Though the United States has evidence that Syrian President Bashar Al-Assad used sarin gas on his own people, President Obama on Friday explained that the "preliminary assessments" are not enough to represent a "red line" being crossed.
"What we have right now is an intelligence assessment," Mr. Obama said from the White House after a meeting with King Abdullah of Jordan. "Knowing that, potentially, chemical weapons have been used inside of Syria doesn't tell us when they were used, how they were used."
The U.S. will dedicate its own resources and work with the international community to obtain strong evidence and confirmation of the use of chemical weapons, the president said.
If it is confirmed, Mr. Obama said, "that will change my calculus and how the United States approaches these issues. This is not an on-or-off switch. This is an ongoing challenge all of us have to be concerned about... This is not going to be something that is solved easily overnight."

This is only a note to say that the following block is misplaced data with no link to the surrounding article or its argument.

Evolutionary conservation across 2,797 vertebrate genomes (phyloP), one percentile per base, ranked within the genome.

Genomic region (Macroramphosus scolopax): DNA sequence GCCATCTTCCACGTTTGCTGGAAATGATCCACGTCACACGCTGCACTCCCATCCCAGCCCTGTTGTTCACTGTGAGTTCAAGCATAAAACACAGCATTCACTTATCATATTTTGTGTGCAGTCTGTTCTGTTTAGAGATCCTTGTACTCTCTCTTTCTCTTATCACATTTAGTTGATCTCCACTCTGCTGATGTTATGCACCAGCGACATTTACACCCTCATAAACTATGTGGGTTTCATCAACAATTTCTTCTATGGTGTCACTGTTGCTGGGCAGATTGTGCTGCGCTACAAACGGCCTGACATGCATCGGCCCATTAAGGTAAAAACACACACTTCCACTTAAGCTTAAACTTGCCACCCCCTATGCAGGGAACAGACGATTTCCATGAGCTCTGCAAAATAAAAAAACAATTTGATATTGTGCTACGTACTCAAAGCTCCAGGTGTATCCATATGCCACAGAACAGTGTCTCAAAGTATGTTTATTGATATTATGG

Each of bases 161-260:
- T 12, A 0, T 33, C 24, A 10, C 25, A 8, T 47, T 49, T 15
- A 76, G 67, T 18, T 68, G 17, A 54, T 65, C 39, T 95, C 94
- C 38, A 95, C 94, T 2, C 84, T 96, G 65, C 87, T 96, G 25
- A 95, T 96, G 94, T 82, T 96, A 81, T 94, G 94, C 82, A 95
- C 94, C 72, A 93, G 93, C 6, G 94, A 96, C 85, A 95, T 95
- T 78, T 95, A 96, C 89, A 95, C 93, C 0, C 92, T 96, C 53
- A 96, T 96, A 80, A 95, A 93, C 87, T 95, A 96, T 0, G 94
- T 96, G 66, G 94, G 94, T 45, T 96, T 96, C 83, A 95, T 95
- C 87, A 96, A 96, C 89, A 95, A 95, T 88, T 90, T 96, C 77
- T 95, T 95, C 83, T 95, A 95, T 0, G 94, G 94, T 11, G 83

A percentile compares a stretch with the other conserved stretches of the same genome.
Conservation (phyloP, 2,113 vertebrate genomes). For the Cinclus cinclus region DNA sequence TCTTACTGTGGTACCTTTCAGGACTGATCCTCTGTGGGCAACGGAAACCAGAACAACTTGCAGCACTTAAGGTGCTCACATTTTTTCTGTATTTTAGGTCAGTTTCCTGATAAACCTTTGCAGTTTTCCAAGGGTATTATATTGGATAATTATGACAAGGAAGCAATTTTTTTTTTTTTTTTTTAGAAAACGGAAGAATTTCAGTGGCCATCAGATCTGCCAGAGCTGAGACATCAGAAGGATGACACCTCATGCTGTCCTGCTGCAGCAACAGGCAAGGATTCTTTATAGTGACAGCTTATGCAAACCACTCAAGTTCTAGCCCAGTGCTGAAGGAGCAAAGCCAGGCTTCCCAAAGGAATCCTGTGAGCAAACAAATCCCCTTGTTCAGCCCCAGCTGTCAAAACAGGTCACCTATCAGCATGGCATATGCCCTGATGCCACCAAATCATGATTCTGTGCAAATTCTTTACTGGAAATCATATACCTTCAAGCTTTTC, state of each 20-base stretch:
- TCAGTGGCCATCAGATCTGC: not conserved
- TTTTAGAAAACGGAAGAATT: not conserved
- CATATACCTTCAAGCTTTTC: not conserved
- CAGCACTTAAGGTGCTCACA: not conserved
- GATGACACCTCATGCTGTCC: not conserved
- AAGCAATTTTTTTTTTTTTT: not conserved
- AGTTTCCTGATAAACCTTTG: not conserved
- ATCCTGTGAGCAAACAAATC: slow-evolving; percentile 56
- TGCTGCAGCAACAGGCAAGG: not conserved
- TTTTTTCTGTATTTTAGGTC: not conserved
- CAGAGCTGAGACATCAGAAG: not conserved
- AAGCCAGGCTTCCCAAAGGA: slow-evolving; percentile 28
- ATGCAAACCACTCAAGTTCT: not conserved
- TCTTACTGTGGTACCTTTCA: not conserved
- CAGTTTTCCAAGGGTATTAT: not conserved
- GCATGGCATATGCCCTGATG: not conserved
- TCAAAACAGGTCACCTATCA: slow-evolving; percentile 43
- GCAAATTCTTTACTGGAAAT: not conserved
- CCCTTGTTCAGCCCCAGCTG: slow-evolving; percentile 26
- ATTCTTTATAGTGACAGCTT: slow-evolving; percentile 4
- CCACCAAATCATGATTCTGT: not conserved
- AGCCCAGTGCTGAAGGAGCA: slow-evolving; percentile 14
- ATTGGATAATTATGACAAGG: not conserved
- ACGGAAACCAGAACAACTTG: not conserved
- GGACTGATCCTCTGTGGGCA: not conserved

The president said that the use of potential weapons of mass destruction, if confirmed, "is going to be a game-changer."
"We have to act prudently, we have to make these assessments deliberately," he said.
But already, Mr. Obama said, "I think in many ways, a line's been crossed when we see tens of thousands of innocent people being killed by a regime. But the use of chemical weapons and the dangers that poses to the international community, to neighbors of Syria, the potential for chemical weapons to get into the hands of terrorists -- all of those things add increased urgency to what is already a significant security problem and humanitarian problem in the region."